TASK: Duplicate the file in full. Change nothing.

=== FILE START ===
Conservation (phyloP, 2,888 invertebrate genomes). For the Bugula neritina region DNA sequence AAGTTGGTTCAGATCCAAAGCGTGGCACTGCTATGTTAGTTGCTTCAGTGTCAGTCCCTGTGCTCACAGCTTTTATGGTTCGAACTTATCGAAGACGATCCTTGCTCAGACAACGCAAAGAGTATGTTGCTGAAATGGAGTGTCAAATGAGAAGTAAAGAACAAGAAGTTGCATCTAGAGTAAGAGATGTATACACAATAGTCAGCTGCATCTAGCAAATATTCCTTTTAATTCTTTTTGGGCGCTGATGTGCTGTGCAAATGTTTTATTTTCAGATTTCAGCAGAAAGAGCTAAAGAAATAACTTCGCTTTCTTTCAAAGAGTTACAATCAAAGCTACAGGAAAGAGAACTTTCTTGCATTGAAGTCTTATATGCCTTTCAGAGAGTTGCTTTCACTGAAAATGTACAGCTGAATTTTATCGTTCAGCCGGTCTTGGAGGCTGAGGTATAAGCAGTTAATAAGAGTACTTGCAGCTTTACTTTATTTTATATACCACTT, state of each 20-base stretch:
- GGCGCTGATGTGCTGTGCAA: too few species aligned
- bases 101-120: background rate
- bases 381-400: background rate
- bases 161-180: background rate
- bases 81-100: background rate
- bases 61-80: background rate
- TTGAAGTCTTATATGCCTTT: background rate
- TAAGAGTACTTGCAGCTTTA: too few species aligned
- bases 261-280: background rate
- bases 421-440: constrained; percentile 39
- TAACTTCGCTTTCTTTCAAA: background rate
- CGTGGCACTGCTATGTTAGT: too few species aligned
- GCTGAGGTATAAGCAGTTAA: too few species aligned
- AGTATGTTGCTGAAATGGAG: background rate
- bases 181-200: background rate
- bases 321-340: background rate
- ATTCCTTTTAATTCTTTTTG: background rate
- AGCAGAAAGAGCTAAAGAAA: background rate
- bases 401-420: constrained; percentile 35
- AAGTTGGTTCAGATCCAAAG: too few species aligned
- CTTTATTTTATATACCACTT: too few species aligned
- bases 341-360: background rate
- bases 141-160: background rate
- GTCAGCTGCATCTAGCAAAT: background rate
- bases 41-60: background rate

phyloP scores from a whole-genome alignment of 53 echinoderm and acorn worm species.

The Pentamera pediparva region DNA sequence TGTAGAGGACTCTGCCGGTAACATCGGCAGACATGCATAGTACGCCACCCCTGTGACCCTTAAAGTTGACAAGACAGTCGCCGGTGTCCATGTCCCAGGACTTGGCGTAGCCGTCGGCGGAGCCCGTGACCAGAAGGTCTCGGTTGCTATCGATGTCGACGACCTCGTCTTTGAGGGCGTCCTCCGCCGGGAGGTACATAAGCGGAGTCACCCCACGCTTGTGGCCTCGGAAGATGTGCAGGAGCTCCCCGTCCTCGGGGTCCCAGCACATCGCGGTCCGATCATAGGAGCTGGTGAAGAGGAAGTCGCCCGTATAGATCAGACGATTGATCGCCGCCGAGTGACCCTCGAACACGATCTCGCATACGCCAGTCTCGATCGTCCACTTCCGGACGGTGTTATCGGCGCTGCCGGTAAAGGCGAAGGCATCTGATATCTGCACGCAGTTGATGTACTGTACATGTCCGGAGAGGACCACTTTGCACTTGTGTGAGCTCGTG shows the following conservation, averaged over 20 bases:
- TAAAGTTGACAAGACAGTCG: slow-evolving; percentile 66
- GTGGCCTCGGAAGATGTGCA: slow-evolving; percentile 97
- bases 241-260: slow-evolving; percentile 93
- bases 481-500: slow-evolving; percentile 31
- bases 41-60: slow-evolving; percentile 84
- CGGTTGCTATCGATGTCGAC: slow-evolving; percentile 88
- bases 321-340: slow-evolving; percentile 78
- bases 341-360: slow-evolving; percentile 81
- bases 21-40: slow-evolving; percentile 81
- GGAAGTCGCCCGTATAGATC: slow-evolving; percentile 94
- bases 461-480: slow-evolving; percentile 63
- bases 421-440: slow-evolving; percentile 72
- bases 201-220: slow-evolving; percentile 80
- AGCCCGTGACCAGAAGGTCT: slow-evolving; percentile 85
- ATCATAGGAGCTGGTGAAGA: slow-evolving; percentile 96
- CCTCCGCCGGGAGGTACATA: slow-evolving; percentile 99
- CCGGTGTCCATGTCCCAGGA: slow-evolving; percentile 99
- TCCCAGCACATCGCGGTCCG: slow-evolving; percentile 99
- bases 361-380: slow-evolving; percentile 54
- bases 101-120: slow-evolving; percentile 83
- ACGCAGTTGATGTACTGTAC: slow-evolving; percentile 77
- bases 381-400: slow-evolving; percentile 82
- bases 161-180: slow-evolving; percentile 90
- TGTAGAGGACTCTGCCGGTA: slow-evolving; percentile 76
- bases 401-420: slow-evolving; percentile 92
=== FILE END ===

Conservation (phyloP, 2,888 invertebrate genomes). For the Bugula neritina region DNA sequence AAGTTGGTTCAGATCCAAAGCGTGGCACTGCTATGTTAGTTGCTTCAGTGTCAGTCCCTGTGCTCACAGCTTTTATGGTTCGAACTTATCGAAGACGATCCTTGCTCAGACAACGCAAAGAGTATGTTGCTGAAATGGAGTGTCAAATGAGAAGTAAAGAACAAGAAGTTGCATCTAGAGTAAGAGATGTATACACAATAGTCAGCTGCATCTAGCAAATATTCCTTTTAATTCTTTTTGGGCGCTGATGTGCTGTGCAAATGTTTTATTTTCAGATTTCAGCAGAAAGAGCTAAAGAAATAACTTCGCTTTCTTTCAAAGAGTTACAATCAAAGCTACAGGAAAGAGAACTTTCTTGCATTGAAGTCTTATATGCCTTTCAGAGAGTTGCTTTCACTGAAAATGTACAGCTGAATTTTATCGTTCAGCCGGTCTTGGAGGCTGAGGTATAAGCAGTTAATAAGAGTACTTGCAGCTTTACTTTATTTTATATACCACTT, state of each 20-base stretch:
- GGCGCTGATGTGCTGTGCAA: too few species aligned
- bases 101-120: background rate
- bases 381-400: background rate
- bases 161-180: background rate
- bases 81-100: background rate
- bases 61-80: background rate
- TTGAAGTCTTATATGCCTTT: background rate
- TAAGAGTACTTGCAGCTTTA: too few species aligned
- bases 261-280: background rate
- bases 421-440: constrained; percentile 39
- TAACTTCGCTTTCTTTCAAA: background rate
- CGTGGCACTGCTATGTTAGT: too few species aligned
- GCTGAGGTATAAGCAGTTAA: too few species aligned
- AGTATGTTGCTGAAATGGAG: background rate
- bases 181-200: background rate
- bases 321-340: background rate
- ATTCCTTTTAATTCTTTTTG: background rate
- AGCAGAAAGAGCTAAAGAAA: background rate
- bases 401-420: constrained; percentile 35
- AAGTTGGTTCAGATCCAAAG: too few species aligned
- CTTTATTTTATATACCACTT: too few species aligned
- bases 341-360: background rate
- bases 141-160: background rate
- GTCAGCTGCATCTAGCAAAT: background rate
- bases 41-60: background rate

phyloP scores from a whole-genome alignment of 53 echinoderm and acorn worm species.

The Pentamera pediparva region DNA sequence TGTAGAGGACTCTGCCGGTAACATCGGCAGACATGCATAGTACGCCACCCCTGTGACCCTTAAAGTTGACAAGACAGTCGCCGGTGTCCATGTCCCAGGACTTGGCGTAGCCGTCGGCGGAGCCCGTGACCAGAAGGTCTCGGTTGCTATCGATGTCGACGACCTCGTCTTTGAGGGCGTCCTCCGCCGGGAGGTACATAAGCGGAGTCACCCCACGCTTGTGGCCTCGGAAGATGTGCAGGAGCTCCCCGTCCTCGGGGTCCCAGCACATCGCGGTCCGATCATAGGAGCTGGTGAAGAGGAAGTCGCCCGTATAGATCAGACGATTGATCGCCGCCGAGTGACCCTCGAACACGATCTCGCATACGCCAGTCTCGATCGTCCACTTCCGGACGGTGTTATCGGCGCTGCCGGTAAAGGCGAAGGCATCTGATATCTGCACGCAGTTGATGTACTGTACATGTCCGGAGAGGACCACTTTGCACTTGTGTGAGCTCGTG shows the following conservation, averaged over 20 bases:
- TAAAGTTGACAAGACAGTCG: slow-evolving; percentile 66
- GTGGCCTCGGAAGATGTGCA: slow-evolving; percentile 97
- bases 241-260: slow-evolving; percentile 93
- bases 481-500: slow-evolving; percentile 31
- bases 41-60: slow-evolving; percentile 84
- CGGTTGCTATCGATGTCGAC: slow-evolving; percentile 88
- bases 321-340: slow-evolving; percentile 78
- bases 341-360: slow-evolving; percentile 81
- bases 21-40: slow-evolving; percentile 81
- GGAAGTCGCCCGTATAGATC: slow-evolving; percentile 94
- bases 461-480: slow-evolving; percentile 63
- bases 421-440: slow-evolving; percentile 72
- bases 201-220: slow-evolving; percentile 80
- AGCCCGTGACCAGAAGGTCT: slow-evolving; percentile 85
- ATCATAGGAGCTGGTGAAGA: slow-evolving; percentile 96
- CCTCCGCCGGGAGGTACATA: slow-evolving; percentile 99
- CCGGTGTCCATGTCCCAGGA: slow-evolving; percentile 99
- TCCCAGCACATCGCGGTCCG: slow-evolving; percentile 99
- bases 361-380: slow-evolving; percentile 54
- bases 101-120: slow-evolving; percentile 83
- ACGCAGTTGATGTACTGTAC: slow-evolving; percentile 77
- bases 381-400: slow-evolving; percentile 82
- bases 161-180: slow-evolving; percentile 90
- TGTAGAGGACTCTGCCGGTA: slow-evolving; percentile 76
- bases 401-420: slow-evolving; percentile 92